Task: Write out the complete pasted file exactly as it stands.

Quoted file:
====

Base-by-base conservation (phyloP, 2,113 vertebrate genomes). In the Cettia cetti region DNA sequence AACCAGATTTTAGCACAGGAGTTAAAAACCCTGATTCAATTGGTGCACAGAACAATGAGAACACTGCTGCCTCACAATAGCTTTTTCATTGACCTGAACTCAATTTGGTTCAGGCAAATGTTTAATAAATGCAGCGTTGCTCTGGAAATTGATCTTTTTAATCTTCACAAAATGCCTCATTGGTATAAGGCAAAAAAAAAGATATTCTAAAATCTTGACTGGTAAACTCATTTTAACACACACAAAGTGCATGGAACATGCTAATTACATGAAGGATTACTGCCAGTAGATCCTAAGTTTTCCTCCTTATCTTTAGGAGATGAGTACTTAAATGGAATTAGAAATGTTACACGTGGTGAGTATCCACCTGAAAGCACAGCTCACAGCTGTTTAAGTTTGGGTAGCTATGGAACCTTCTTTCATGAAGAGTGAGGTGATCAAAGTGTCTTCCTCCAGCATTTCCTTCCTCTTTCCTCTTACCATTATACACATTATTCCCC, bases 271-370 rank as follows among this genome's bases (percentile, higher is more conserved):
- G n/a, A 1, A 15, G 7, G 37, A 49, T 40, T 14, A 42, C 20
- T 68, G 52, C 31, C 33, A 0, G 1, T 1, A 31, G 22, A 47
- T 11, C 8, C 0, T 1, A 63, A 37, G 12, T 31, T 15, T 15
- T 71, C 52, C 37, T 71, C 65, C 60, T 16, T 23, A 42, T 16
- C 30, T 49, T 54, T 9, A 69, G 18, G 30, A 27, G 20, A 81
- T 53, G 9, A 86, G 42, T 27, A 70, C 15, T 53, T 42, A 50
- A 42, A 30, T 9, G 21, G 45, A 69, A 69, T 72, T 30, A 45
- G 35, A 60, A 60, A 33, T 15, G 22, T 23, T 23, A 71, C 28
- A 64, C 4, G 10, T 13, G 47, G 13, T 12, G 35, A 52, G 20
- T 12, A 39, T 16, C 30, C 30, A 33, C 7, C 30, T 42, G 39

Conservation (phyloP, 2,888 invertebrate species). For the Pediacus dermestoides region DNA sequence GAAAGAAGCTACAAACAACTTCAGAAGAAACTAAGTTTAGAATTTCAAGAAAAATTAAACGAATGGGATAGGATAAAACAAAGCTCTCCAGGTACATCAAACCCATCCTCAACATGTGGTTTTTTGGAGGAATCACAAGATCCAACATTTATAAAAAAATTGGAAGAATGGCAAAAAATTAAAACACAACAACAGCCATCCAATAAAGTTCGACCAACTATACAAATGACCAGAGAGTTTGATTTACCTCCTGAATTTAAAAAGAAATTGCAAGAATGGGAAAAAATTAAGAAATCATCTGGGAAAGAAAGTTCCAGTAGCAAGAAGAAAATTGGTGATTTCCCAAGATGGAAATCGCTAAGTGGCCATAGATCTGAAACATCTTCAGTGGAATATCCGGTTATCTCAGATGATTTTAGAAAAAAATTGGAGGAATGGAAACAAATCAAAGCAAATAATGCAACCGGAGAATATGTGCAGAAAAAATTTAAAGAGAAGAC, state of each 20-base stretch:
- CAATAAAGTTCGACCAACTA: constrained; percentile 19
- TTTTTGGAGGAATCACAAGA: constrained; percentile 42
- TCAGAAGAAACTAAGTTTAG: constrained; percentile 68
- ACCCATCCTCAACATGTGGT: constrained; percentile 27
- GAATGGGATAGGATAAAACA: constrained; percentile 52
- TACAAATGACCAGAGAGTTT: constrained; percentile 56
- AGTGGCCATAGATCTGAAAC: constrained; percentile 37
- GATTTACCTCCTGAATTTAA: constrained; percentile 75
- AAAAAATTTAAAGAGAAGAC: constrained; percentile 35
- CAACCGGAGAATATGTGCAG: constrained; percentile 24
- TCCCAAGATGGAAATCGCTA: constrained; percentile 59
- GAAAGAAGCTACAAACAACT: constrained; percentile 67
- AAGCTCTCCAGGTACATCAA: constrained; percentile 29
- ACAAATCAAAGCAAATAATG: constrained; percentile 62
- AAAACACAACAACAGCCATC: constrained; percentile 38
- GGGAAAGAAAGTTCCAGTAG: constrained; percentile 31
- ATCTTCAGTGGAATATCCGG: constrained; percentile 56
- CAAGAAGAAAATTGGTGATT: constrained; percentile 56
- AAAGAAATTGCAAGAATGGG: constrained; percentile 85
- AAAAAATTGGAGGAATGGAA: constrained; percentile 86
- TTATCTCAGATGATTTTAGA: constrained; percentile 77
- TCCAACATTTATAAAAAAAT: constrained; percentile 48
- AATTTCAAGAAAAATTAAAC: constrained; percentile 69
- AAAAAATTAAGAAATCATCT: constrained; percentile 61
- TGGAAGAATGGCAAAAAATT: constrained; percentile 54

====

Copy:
Base-by-base conservation (phyloP, 2,113 vertebrate genomes). In the Cettia cetti region DNA sequence AACCAGATTTTAGCACAGGAGTTAAAAACCCTGATTCAATTGGTGCACAGAACAATGAGAACACTGCTGCCTCACAATAGCTTTTTCATTGACCTGAACTCAATTTGGTTCAGGCAAATGTTTAATAAATGCAGCGTTGCTCTGGAAATTGATCTTTTTAATCTTCACAAAATGCCTCATTGGTATAAGGCAAAAAAAAAGATATTCTAAAATCTTGACTGGTAAACTCATTTTAACACACACAAAGTGCATGGAACATGCTAATTACATGAAGGATTACTGCCAGTAGATCCTAAGTTTTCCTCCTTATCTTTAGGAGATGAGTACTTAAATGGAATTAGAAATGTTACACGTGGTGAGTATCCACCTGAAAGCACAGCTCACAGCTGTTTAAGTTTGGGTAGCTATGGAACCTTCTTTCATGAAGAGTGAGGTGATCAAAGTGTCTTCCTCCAGCATTTCCTTCCTCTTTCCTCTTACCATTATACACATTATTCCCC, bases 271-370 rank as follows among this genome's bases (percentile, higher is more conserved):
- G n/a, A 1, A 15, G 7, G 37, A 49, T 40, T 14, A 42, C 20
- T 68, G 52, C 31, C 33, A 0, G 1, T 1, A 31, G 22, A 47
- T 11, C 8, C 0, T 1, A 63, A 37, G 12, T 31, T 15, T 15
- T 71, C 52, C 37, T 71, C 65, C 60, T 16, T 23, A 42, T 16
- C 30, T 49, T 54, T 9, A 69, G 18, G 30, A 27, G 20, A 81
- T 53, G 9, A 86, G 42, T 27, A 70, C 15, T 53, T 42, A 50
- A 42, A 30, T 9, G 21, G 45, A 69, A 69, T 72, T 30, A 45
- G 35, A 60, A 60, A 33, T 15, G 22, T 23, T 23, A 71, C 28
- A 64, C 4, G 10, T 13, G 47, G 13, T 12, G 35, A 52, G 20
- T 12, A 39, T 16, C 30, C 30, A 33, C 7, C 30, T 42, G 39

Conservation (phyloP, 2,888 invertebrate species). For the Pediacus dermestoides region DNA sequence GAAAGAAGCTACAAACAACTTCAGAAGAAACTAAGTTTAGAATTTCAAGAAAAATTAAACGAATGGGATAGGATAAAACAAAGCTCTCCAGGTACATCAAACCCATCCTCAACATGTGGTTTTTTGGAGGAATCACAAGATCCAACATTTATAAAAAAATTGGAAGAATGGCAAAAAATTAAAACACAACAACAGCCATCCAATAAAGTTCGACCAACTATACAAATGACCAGAGAGTTTGATTTACCTCCTGAATTTAAAAAGAAATTGCAAGAATGGGAAAAAATTAAGAAATCATCTGGGAAAGAAAGTTCCAGTAGCAAGAAGAAAATTGGTGATTTCCCAAGATGGAAATCGCTAAGTGGCCATAGATCTGAAACATCTTCAGTGGAATATCCGGTTATCTCAGATGATTTTAGAAAAAAATTGGAGGAATGGAAACAAATCAAAGCAAATAATGCAACCGGAGAATATGTGCAGAAAAAATTTAAAGAGAAGAC, state of each 20-base stretch:
- CAATAAAGTTCGACCAACTA: constrained; percentile 19
- TTTTTGGAGGAATCACAAGA: constrained; percentile 42
- TCAGAAGAAACTAAGTTTAG: constrained; percentile 68
- ACCCATCCTCAACATGTGGT: constrained; percentile 27
- GAATGGGATAGGATAAAACA: constrained; percentile 52
- TACAAATGACCAGAGAGTTT: constrained; percentile 56
- AGTGGCCATAGATCTGAAAC: constrained; percentile 37
- GATTTACCTCCTGAATTTAA: constrained; percentile 75
- AAAAAATTTAAAGAGAAGAC: constrained; percentile 35
- CAACCGGAGAATATGTGCAG: constrained; percentile 24
- TCCCAAGATGGAAATCGCTA: constrained; percentile 59
- GAAAGAAGCTACAAACAACT: constrained; percentile 67
- AAGCTCTCCAGGTACATCAA: constrained; percentile 29
- ACAAATCAAAGCAAATAATG: constrained; percentile 62
- AAAACACAACAACAGCCATC: constrained; percentile 38
- GGGAAAGAAAGTTCCAGTAG: constrained; percentile 31
- ATCTTCAGTGGAATATCCGG: constrained; percentile 56
- CAAGAAGAAAATTGGTGATT: constrained; percentile 56
- AAAGAAATTGCAAGAATGGG: constrained; percentile 85
- AAAAAATTGGAGGAATGGAA: constrained; percentile 86
- TTATCTCAGATGATTTTAGA: constrained; percentile 77
- TCCAACATTTATAAAAAAAT: constrained; percentile 48
- AATTTCAAGAAAAATTAAAC: constrained; percentile 69
- AAAAAATTAAGAAATCATCT: constrained; percentile 61
- TGGAAGAATGGCAAAAAATT: constrained; percentile 54